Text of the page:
Anyone have any good suggestions for increasing turnover other than the obvious? Just a different voice here. I like your turn over, have seen several good swimmers adopting your style and having massive success with it. The best of all (unfortunately no footage available, it dates back to early '90s) is called Stephan Hebert. 49 something over 100m free, 1:47 over 200. Missed the Olympic qualifiers not because of his potential to perform, but due to an inherent lack of potential to perform under extremely high pressure.

It needs to be improved since speed is function of DPS * Turnover but it doesn't have to be drastically improved in order to allow you to meet your goals.

One other way to simply put it. Preserve your stroke count. Period. Then any improvement made on speed will be the result of progressively improving turnover as a result of pure fitness improvement (as opposed to resulting from a full revolution in your technique). If you preserve your stroke count though, increasing turn over dramatically would translate into increasing your speed dramatically. And that would only come as a result of drastic improvements in your fitness.

(just my two cents).

orca1946
January 1st, 2010, 12:28 PM
As a mostly distance swimmer in all stroke, I can't seem to increase turnover without getting way tired !

SolarEnergy
January 1st, 2010, 04:58 PM
As a mostly distance swimmer in all stroke, I can't seem to increase turnover without getting way tired ! That's probably because you're good enough technically to do so without loosing water (DPS).

Given a glide time of 5sec followed by 18 strokes per 25m (scm), a 1500 is done in 24min flat at 60spm, and almost 23min flat at 63.

So if one's pb over 1500 is close to 24, just increasing the rate by 1 or 2 stroke without scarifying any DPS should feel much harder.

Increasing turn over isn't like I don't know, recovering the arm with finger close to the surface or kicking from the hips. For someone that already swims relatively well, increasing turnover is more affected by fitness than by technique per se. It's not something you'd go like hey! Today I will increase my rate turnover by 5-10strokes per minute and my performances should improve.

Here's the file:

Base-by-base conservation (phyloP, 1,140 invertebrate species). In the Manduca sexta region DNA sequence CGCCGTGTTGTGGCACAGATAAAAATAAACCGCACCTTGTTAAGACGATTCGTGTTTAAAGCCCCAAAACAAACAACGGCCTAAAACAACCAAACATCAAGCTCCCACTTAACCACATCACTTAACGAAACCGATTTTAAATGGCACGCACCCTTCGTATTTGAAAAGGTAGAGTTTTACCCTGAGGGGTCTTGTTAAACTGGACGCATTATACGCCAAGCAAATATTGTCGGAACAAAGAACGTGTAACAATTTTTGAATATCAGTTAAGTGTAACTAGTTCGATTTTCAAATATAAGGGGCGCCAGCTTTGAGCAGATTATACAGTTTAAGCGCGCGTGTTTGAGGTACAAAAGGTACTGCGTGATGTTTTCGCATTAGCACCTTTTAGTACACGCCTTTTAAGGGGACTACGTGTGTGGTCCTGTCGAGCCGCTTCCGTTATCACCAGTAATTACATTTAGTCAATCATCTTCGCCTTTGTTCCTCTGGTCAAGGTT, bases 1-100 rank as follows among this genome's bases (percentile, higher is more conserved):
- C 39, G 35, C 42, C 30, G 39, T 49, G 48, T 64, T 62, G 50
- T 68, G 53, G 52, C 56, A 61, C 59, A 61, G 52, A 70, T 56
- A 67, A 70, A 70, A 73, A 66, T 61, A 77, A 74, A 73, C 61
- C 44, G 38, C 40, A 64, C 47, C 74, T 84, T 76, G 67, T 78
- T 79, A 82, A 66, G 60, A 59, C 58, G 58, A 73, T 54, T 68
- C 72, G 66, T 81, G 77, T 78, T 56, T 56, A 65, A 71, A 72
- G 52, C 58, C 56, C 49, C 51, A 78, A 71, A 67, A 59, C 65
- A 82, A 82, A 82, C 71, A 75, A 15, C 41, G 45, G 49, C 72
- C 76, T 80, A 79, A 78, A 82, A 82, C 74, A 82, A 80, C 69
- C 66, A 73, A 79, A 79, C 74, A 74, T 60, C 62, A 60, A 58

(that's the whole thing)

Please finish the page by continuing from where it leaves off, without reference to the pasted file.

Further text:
I think that when one gets close to the ideal balance between rate and length, the improvement in turn over can be better done with a pacing tool such as SwimSmooth's wetronome (or any other device that allows you to precisely set the desired rate at which key sets should be swam).

It's also possible to modify the balance between rate and lengths though. Based on how I feel, I sometimes begin sets adding one stroke per 25 (deliberately that is) in order to make room for an increased rate. I'd do this to make the set little more cardio, little less muscle intensive. Overall performances may benefit from this "reconfiguration". However, well, you do it with a stroke or 2 per 25, that doesn't leave that much room for more turn over.


"Too many swimmers focus on pushing their hand back at the end of the stroke, which just delays getting it back to the power position". I'd tend to agree here, especially if the goal is to increase turnover.


One of my favorite freestyle instructional videos of Lindsay Benco stresses "completing the stroke all the way past your hip". Too bad this video has been removed from Youtube due to copyrights violation. It was indeed one of the best freestyle clip available there.


Has emphasis on this phase of the stroke become obsolete, and a quicker recovery considered more efficient? To a certain extent yes. It's very easy though to aim for a balance here. If you loose DPS as a result of this (cutting on final pulling push), then you may have cut too much. Therefore the idea here is to constantly asses both DPS and time (as well as rate if possible but this is more complicated especially without a pacing device)


Also the coach yells, "Thumbs down your sides!" Does this still apply? If this is to favor recovering the arm whilst keeping the shoulder "unlocked" yes. It still applies. I like to evaluate this on a case per case basis though.